Hundreds audition for the chance to compete on 'American Idol'

Hundreds of American Idol hopefuls gathered at the Infinite Energy Center in Gwinnett Thursday to compete for their chance to impress the show's producers.

Channel 2's Audrey Washington was live at the auditions Thursday morning, learning what it is going to take to be The Next Idol.

By 7:30 a.m., singers were already lined up outside the venue and nervously awaiting their chance to become a star. Contestants had about 60 seconds to sing their hearts out for the producers, who then gave them a yes or no.

Contestants who got through this round walked away with a golden ticket and will go before the celebrity judges in another city.

Hopefuls who got the dreaded "no" can still audition online or in a different city.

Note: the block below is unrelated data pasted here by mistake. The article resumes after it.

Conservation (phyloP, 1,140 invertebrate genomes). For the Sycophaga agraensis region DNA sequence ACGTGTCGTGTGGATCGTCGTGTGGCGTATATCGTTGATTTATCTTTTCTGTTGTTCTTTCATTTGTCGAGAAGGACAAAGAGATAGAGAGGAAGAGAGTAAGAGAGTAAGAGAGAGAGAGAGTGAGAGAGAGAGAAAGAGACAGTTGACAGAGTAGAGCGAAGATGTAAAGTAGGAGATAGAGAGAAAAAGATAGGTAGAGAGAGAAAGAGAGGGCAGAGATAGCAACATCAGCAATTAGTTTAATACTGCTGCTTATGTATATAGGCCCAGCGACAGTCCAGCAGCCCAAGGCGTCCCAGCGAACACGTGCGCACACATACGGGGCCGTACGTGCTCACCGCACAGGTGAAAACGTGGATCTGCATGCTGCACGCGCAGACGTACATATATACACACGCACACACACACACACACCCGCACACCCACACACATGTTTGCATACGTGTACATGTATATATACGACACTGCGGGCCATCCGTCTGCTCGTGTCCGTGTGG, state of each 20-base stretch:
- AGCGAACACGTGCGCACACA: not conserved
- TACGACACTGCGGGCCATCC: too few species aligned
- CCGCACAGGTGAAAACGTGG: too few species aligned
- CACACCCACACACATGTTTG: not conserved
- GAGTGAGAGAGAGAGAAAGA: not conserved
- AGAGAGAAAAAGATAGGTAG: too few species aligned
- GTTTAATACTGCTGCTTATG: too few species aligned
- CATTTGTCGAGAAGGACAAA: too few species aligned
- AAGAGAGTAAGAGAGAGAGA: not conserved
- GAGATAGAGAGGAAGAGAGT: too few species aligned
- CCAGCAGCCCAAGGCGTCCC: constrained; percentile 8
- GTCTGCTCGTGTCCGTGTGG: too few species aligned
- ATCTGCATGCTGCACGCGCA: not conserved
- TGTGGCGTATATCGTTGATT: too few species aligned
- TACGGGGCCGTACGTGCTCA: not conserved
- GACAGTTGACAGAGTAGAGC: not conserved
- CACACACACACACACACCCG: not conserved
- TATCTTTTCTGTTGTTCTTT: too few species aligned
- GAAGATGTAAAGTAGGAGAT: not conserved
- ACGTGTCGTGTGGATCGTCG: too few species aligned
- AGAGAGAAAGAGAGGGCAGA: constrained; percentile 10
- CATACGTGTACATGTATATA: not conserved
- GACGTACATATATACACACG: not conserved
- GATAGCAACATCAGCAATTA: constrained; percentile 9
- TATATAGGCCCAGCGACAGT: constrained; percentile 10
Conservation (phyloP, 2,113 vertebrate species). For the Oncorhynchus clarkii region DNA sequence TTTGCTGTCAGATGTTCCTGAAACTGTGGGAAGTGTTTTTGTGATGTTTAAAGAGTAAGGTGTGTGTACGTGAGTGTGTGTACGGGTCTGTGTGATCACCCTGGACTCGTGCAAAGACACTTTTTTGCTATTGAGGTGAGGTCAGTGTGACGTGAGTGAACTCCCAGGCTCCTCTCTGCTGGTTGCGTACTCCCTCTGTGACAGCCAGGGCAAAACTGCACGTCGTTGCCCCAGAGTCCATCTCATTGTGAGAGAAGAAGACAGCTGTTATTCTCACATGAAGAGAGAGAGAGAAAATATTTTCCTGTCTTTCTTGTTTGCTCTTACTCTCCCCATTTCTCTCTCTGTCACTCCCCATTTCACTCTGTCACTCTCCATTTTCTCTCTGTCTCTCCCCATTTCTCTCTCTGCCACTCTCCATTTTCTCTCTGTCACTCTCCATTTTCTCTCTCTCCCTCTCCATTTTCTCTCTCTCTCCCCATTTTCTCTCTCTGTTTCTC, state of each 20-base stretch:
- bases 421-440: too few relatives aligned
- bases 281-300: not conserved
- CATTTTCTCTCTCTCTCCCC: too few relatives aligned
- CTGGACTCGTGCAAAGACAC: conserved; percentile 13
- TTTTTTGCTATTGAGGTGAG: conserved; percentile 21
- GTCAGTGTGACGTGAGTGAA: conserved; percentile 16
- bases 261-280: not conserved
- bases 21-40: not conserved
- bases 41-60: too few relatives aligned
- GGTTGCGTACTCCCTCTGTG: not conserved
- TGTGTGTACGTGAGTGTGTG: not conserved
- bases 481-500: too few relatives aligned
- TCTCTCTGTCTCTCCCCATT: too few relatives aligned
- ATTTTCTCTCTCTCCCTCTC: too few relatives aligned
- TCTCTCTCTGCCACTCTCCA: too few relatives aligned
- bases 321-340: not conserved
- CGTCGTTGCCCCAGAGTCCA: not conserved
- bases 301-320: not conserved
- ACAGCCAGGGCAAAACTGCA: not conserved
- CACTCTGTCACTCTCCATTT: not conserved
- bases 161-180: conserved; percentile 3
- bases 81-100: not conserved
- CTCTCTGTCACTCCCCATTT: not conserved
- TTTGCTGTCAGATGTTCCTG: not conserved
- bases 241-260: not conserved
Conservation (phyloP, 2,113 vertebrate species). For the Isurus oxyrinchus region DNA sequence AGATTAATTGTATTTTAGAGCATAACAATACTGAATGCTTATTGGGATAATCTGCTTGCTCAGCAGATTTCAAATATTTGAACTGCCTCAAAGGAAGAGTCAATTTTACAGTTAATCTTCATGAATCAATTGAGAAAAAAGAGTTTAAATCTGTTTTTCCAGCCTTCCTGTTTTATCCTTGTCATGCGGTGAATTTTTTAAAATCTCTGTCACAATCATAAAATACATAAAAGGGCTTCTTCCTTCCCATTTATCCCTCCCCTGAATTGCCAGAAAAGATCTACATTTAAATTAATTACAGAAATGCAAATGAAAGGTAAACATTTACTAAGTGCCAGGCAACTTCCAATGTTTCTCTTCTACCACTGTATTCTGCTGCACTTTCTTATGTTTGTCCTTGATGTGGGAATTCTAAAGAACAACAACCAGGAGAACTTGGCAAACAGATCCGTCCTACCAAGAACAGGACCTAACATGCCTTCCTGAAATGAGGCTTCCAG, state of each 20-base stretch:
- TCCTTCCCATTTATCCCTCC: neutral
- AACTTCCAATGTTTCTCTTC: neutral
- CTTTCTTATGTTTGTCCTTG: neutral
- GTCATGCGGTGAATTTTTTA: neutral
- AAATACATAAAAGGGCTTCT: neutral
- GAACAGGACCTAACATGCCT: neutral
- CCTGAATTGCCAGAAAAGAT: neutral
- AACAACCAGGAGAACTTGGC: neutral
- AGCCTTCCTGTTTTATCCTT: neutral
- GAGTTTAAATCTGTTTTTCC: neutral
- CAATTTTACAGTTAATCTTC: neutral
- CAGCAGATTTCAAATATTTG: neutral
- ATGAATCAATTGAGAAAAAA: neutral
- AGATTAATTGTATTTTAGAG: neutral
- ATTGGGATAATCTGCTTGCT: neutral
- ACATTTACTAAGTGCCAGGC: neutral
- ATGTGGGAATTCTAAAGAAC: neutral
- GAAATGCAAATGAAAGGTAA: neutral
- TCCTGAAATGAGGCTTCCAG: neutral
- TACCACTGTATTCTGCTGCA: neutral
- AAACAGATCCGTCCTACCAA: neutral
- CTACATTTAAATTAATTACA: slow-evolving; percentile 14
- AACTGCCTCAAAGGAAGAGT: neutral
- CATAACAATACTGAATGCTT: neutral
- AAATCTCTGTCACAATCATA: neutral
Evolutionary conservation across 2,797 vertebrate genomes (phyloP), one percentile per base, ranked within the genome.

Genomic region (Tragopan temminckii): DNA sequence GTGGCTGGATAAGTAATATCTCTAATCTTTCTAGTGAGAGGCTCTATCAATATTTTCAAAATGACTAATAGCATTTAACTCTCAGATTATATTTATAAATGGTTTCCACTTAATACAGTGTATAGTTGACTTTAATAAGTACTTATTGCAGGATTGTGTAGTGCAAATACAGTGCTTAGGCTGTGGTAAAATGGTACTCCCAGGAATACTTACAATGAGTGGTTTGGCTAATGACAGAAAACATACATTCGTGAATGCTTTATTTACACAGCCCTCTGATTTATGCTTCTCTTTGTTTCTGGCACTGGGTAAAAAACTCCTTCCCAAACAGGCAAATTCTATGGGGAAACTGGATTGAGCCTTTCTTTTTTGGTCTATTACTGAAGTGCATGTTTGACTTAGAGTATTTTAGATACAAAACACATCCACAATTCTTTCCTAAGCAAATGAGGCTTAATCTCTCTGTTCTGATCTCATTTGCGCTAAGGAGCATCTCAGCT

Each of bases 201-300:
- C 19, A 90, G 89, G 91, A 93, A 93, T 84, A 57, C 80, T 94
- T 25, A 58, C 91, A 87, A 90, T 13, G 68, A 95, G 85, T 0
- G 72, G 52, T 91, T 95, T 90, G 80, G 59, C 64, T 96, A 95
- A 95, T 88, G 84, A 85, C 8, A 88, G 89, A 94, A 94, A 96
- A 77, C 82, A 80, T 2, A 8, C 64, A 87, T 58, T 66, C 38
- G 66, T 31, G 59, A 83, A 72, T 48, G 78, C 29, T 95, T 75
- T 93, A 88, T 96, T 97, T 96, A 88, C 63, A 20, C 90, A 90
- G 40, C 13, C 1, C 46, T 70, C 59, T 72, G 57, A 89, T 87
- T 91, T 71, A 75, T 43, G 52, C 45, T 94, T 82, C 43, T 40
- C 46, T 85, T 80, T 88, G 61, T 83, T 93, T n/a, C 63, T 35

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There is no cap on how many singers are selected from each city. 

Washington spoke with Patrick Lynn, a supervising producer on Idol, who said he was pleased with the quality of singers at this stop on the audition tour. 

"We've been seeing some good talent," Lynn said. "I mean, this is the South. This is Atlanta.

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 Washington also spoke with contestant Zach Davis, who came all the way from Arkansas to audition. 

His brother, Noah, auditioned last year and made it to Hollywood. 

Davis was in Atlanta for his callback.

"Today we’ll try out with the executive producers and they’ll choose who they want to put on to the next round and go before the judges," Davis said.

A prevailing theme during 'Idol' auditions? The support contestant get from each other. 

Channel 2 Action News was there as the first singing hopeful got her golden ticket. She followed producers backstage to lots of applause and cheers from the other contestants. 

In line before the formal audition process started, contestants cheered each other on while they showed off their pipes. 

For so many singers, including Edwin Moore, the opportunity to audition for 'Idol' is the chance of a lifetime. 

"Singing is my passion," Moore said. "It's what drives me."

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